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Sidney Poitier Only Accepted Roles Under One Important Condition

One of the most iconic actors of all time, Sidney Poitier left behind a legendary career when he died in January of 2022. Poitier began his acting career in the late 1940s as an extra in "Sepia Cinderella" and landed his first prominent role in 1950's "No Way Out" (via IMDb). Some of Poitier's most notable roles include 1961's "A Raisin in the Sun," 1965's "A Patch of Blue," and 1967's "In the Heat of the Night" and "Guess Who's Coming to Dinner." 

Further, he made Oscar history, as he became the first Black man to be nominated for best actor in 1958's "The Defiant Ones" and his best actor win for his performance in "Lilies of the Field" made Poitier the first Black actor to take home the trophy in that category (via Reuters). He then received an Honorary Academy Award in 2001 as well.

Despite beginning his career back in the 1940s, Poitier only racked up 55 acting credits to his name (as well as nine directing credits once he began helming films in the 1970s). In other words, it's safe to assume that Poitier was picky about the movies that he decided to take on. So, what was the actor's criteria? In one interview, Poitier revealed the one important condition that he needed in order to accept a role — here's what it is.

Poitier wanted to play strong and educated characters

In 2013, Sidney Poitier sat down with Lesley Stahl at CBS Sunday Morning to discuss his long and successful career. Stahl noted that Poitier had made a point from the beginning of his career to only take on roles of men who were well-educated, upright, and ethical. It was also often the case that Poitier's character was stronger than the white characters that he came into contact with.

Poitier explained, "I did not go into the film business to be symbolized as someone else's vision of me. If the screen does not make room for me in the structure of the screenplay, I step back. I couldn't do it, I just couldn't do it." Revealing one way in which he made sure that his character was not looked down upon by the white characters, Poitier explained a script change he demanded in "In the Heat of the Night:" When his character is slapped by a white character, Poitier's character would slap him back. 

He also required that a written agreement be made and signed by the studio that no version of the film could edit his slap out. He felt that if there were a version where he just had to stand there and take this other character's abuse, "I would have been insulting every Black person in the world."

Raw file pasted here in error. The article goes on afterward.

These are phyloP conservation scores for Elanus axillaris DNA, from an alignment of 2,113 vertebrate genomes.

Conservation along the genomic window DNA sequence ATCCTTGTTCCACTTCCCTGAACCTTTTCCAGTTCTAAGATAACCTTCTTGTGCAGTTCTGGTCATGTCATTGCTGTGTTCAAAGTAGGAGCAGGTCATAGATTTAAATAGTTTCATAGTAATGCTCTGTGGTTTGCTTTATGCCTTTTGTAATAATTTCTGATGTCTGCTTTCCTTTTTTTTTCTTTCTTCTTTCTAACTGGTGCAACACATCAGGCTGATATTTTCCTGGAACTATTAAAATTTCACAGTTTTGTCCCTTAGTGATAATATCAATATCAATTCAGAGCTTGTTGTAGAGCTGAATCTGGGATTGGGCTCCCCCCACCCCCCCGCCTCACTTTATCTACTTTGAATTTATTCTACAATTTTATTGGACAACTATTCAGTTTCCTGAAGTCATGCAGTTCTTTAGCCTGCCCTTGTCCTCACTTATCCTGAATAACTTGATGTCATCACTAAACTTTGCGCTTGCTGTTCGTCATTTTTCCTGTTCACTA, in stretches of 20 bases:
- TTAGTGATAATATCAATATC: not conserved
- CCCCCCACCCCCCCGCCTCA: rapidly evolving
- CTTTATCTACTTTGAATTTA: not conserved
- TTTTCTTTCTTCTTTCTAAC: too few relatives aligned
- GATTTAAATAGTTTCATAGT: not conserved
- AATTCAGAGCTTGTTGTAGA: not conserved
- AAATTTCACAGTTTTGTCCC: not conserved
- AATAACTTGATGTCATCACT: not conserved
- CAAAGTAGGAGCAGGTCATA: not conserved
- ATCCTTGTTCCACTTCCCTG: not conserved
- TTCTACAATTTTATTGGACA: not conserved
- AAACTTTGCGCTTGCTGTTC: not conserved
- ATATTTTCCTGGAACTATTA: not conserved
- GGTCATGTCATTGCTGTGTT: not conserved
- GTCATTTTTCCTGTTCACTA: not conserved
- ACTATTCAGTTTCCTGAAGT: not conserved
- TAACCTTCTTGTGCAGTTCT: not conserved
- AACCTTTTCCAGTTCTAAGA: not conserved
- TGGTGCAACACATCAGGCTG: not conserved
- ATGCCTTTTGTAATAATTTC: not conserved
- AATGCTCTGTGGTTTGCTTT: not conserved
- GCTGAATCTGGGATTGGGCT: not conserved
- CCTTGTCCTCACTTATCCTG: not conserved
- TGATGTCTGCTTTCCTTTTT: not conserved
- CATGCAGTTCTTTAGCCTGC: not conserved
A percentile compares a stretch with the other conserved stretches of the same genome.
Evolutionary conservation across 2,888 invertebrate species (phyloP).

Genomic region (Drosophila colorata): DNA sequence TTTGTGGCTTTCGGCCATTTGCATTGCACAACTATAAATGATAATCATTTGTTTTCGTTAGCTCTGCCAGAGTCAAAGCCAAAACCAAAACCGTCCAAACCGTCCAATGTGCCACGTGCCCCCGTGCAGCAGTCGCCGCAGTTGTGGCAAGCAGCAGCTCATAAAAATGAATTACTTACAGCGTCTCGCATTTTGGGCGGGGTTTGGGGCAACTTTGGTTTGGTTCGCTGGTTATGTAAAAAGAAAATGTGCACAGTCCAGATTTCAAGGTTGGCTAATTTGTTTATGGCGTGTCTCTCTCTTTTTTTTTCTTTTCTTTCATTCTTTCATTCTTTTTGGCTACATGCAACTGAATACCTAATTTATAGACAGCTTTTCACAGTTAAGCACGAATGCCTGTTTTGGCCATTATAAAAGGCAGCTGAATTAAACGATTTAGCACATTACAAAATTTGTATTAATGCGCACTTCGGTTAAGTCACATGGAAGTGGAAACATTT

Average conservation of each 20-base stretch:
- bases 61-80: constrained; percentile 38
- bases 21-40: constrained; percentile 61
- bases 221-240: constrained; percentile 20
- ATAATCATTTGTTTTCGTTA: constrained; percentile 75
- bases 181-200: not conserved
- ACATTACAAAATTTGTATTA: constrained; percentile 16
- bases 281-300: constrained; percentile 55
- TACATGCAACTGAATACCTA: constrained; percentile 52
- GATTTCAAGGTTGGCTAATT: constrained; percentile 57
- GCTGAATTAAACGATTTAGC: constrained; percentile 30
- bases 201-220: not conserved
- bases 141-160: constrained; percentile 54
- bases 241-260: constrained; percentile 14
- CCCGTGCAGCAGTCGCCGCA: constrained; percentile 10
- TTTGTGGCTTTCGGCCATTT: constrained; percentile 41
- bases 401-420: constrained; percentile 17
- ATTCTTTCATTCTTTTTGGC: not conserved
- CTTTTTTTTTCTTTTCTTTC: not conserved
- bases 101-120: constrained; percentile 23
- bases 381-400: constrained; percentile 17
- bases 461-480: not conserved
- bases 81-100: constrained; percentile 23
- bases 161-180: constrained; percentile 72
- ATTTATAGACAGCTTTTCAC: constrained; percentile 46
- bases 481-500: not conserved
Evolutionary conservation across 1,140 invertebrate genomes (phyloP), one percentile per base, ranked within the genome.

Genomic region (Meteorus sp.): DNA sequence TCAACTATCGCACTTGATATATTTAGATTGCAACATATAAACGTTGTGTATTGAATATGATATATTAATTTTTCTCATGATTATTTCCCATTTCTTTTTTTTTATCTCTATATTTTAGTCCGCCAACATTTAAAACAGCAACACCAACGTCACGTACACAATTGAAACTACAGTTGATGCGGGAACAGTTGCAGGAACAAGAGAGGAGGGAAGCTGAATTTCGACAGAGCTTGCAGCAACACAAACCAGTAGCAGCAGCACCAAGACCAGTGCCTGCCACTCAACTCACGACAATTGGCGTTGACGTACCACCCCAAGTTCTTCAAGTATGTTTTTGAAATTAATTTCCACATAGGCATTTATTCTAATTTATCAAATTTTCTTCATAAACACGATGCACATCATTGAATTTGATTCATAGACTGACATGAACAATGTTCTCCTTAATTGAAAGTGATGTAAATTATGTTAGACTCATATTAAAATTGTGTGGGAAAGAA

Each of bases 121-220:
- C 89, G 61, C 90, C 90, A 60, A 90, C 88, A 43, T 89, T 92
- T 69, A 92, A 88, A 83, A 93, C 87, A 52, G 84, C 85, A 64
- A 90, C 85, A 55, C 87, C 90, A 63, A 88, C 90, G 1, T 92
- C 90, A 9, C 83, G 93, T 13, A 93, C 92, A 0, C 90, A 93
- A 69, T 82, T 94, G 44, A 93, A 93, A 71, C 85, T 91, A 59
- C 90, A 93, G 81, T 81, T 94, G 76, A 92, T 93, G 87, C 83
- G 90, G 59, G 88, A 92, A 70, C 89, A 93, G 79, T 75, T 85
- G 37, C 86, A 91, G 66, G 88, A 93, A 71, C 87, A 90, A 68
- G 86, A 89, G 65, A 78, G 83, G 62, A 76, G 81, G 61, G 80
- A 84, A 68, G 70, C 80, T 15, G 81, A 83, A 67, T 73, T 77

With the actor's strict criteria for his roles established, Poitier ended up portraying characters such as a homicide detective ("In the Heat of the Night"), a doctor ("Guess Who's Coming to Dinner"), and an engineer-turned-teacher ("To Sir, With Love").

Poitier had spoken on other occasions about being choosy with his roles

In an interview with Oprah Winfrey for Oprah.com, Poitier elaborated on the importance of carefully choosing his roles, so as to not contribute to stereotypes about Black people. He only made two exceptions to this in his filmography: "Porgy and Bess" and "The Long Ships." With "Porgy and Bess," powerful producer Sam Goldwyn threatened to ruin Poitier's career if he didn't take on the role of Porgy. 

At the time, Poitier was more interested in appearing in "The Defiant Ones," but couldn't do so while he was on Goldwyn's bad side. So, Poitier played Porgy and not long after, got his first Oscar nomination for his work in "The Defiant Ones." 

Overall, Poitier held firm about his standards: "I was the most successful black actor in the history of the country. I was not in control of the kinds of films I would be offered, but I was totally in control of the kinds of films I would do. So I came to the mix with that power—the power to say, 'No, I will not do that.'"

Being picky about his roles also extended to which directors he worked with. Even though all of the directors he worked with were white, they were on the same page about what kinds of messages they wanted the films to convey. Poitier said, "The films I did were designed not just for blacks but for the mainstream. I was in concert with maybe a half-dozen filmmakers, and they were all white. And they chose to make films that would make a statement to a mainstream audience about the awful nature of racism."